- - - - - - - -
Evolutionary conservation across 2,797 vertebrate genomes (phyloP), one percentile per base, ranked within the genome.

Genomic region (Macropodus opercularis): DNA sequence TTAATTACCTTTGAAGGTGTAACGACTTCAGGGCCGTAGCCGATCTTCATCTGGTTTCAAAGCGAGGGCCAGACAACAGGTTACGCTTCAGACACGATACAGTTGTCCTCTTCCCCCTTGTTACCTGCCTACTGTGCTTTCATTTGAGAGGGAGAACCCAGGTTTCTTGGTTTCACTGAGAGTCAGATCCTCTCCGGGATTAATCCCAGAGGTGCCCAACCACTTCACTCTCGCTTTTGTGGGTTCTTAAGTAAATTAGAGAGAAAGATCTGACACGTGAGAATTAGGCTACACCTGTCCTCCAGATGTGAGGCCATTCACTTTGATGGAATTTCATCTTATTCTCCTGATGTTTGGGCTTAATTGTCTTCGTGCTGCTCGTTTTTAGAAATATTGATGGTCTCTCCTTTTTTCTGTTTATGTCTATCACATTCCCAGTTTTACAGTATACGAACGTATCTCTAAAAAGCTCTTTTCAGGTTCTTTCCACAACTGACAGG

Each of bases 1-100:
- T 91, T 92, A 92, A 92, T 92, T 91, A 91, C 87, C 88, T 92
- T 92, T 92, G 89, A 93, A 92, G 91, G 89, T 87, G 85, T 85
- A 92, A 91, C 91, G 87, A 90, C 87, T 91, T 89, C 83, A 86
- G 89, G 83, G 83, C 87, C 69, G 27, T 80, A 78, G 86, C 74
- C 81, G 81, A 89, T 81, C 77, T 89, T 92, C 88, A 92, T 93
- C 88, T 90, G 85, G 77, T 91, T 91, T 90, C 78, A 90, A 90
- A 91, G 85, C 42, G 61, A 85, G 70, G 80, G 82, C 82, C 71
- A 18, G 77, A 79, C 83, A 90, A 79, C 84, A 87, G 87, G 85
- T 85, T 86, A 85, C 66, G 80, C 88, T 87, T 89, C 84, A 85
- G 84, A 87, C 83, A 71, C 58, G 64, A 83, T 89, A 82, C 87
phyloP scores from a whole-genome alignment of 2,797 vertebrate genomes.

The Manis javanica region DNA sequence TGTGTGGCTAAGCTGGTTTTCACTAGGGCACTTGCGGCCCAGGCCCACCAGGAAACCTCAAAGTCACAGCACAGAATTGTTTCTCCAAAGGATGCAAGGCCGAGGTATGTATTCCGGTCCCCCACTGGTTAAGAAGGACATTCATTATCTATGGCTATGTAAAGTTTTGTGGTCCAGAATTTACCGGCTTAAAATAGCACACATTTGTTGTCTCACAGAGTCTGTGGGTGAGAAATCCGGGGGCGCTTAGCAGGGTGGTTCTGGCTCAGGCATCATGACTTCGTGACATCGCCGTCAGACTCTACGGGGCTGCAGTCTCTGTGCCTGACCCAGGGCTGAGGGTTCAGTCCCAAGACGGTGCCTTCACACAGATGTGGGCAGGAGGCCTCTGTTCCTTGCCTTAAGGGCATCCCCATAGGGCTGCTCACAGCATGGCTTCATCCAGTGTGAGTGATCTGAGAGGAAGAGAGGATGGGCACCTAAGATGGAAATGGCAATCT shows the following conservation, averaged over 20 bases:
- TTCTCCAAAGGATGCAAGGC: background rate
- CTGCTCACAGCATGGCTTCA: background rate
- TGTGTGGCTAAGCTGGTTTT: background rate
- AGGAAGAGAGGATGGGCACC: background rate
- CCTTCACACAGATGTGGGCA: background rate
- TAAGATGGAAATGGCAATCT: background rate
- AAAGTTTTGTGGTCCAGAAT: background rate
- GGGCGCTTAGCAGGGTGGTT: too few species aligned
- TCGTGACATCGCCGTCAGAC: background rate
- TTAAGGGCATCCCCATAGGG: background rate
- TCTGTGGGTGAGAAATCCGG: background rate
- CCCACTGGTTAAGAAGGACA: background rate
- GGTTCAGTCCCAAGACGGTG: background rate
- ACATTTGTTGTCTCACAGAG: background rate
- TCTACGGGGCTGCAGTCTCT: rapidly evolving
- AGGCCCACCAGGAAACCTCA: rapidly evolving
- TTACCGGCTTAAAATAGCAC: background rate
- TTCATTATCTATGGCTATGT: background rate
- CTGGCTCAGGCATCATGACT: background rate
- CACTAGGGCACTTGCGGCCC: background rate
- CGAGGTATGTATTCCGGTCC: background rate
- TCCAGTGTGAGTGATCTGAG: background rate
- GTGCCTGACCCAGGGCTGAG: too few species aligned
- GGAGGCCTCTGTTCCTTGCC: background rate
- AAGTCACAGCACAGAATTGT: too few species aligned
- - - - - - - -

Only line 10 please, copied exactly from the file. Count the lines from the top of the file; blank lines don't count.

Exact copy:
- A 91, G 85, C 42, G 61, A 85, G 70, G 80, G 82, C 82, C 71